Estimates of lifetime risk of suicide in mental disorders were based on selected samples with incomplete follow-up.
To estimate, in a national cohort, the absolute risk of suicide within 36 years after the first psychiatric contact.
Prospective study of incident cases followed up for as long as 36 years. Median follow-up was 18 years.
Individual data drawn from Danish longitudinal registers.
A total of 176,347 persons born from January 1, 1955, through December 31, 1991, were followed up from their first contact with secondary mental health services after 15 years of age until death, emigration, disappearance, or the end of 2006. For each participant, 5 matched control individuals were included.
Absolute risk of suicide in percentage of individuals up to 36 years after the first contact.
Among men, the absolute risk of suicide (95% confidence interval [CI]) was highest for bipolar disorder, (7.77%; 6.01%-10.05%), followed by unipolar affective disorder (6.67%; 5.72%-7.78%) and schizophrenia (6.55%; 5.85%-7.34%). Among women, the highest risk was found among women with schizophrenia (4.91%; 95% CI, 4.03%-5.98%), followed by bipolar disorder (4.78%; 3.48%-6.56%). In the nonpsychiatric population, the risk was 0.72% (95% CI, 0.61%-0.86%) for men and 0.26% (0.20%-0.35%) for women. Comorbid substance abuse and comorbid unipolar affective disorder significantly increased the risk. The co-occurrence of deliberate self-harm increased the risk approximately 2-fold. Men with bipolar disorder and deliberate self-harm had the highest risk (17.08%; 95% CI, 11.19%-26.07%).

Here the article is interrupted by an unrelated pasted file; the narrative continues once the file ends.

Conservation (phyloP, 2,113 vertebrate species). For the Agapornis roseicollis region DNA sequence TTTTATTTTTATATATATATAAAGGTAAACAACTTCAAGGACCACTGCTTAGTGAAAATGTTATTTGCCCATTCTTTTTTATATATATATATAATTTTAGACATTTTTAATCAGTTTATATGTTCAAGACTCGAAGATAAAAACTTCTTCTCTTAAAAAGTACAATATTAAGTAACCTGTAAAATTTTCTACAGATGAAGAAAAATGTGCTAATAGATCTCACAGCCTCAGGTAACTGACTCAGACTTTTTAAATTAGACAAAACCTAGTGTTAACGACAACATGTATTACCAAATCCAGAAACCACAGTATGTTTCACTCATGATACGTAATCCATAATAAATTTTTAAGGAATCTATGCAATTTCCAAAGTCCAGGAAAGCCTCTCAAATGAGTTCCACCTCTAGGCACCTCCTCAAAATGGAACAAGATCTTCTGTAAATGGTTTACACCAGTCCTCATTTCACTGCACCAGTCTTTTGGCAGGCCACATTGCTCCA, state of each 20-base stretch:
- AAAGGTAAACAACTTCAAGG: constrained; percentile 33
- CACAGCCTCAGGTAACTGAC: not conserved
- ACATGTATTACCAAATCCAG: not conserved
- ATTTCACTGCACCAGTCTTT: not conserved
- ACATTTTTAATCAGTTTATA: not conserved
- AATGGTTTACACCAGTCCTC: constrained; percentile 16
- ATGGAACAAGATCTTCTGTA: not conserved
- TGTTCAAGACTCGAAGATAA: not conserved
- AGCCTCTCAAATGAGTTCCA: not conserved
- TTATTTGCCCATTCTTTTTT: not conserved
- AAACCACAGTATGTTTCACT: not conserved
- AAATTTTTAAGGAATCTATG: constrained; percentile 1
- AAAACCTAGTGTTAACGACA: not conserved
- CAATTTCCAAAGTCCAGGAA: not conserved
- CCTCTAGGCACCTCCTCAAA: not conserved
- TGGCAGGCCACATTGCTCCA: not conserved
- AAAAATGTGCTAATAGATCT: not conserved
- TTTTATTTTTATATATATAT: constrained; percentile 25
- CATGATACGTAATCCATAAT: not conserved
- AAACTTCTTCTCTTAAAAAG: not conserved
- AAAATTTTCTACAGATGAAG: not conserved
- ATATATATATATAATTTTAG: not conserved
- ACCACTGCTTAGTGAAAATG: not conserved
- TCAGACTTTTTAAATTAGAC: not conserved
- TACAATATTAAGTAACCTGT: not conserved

This is the first analysis of the absolute risk of suicide in a total national cohort of individuals followed up from the first psychiatric contact, and it represents, to our knowledge, the hitherto largest sample with the longest and most complete follow-up. Our estimates are lower than those most often cited, but they are still substantial and indicate the continuous need for prevention of suicide among people with mental disorders.
Attitudes concerning the acceptability of suicide have been emphasized as being important for understanding why levels of suicide mortality vary in different societies across the world. While Russian suicide mortality levels are among the highest in the world, not much is known about attitudes to suicide in Russia. This study aims to obtain a greater understanding about the levels and correlates of suicide acceptance in Russia.
Data from a survey of 1,190 Muscovites were analysed using logistic regression techniques. Suicide acceptance was examined among respondents in relation to social, economic and demographic factors as well as in relation to attitudes towards other moral questions.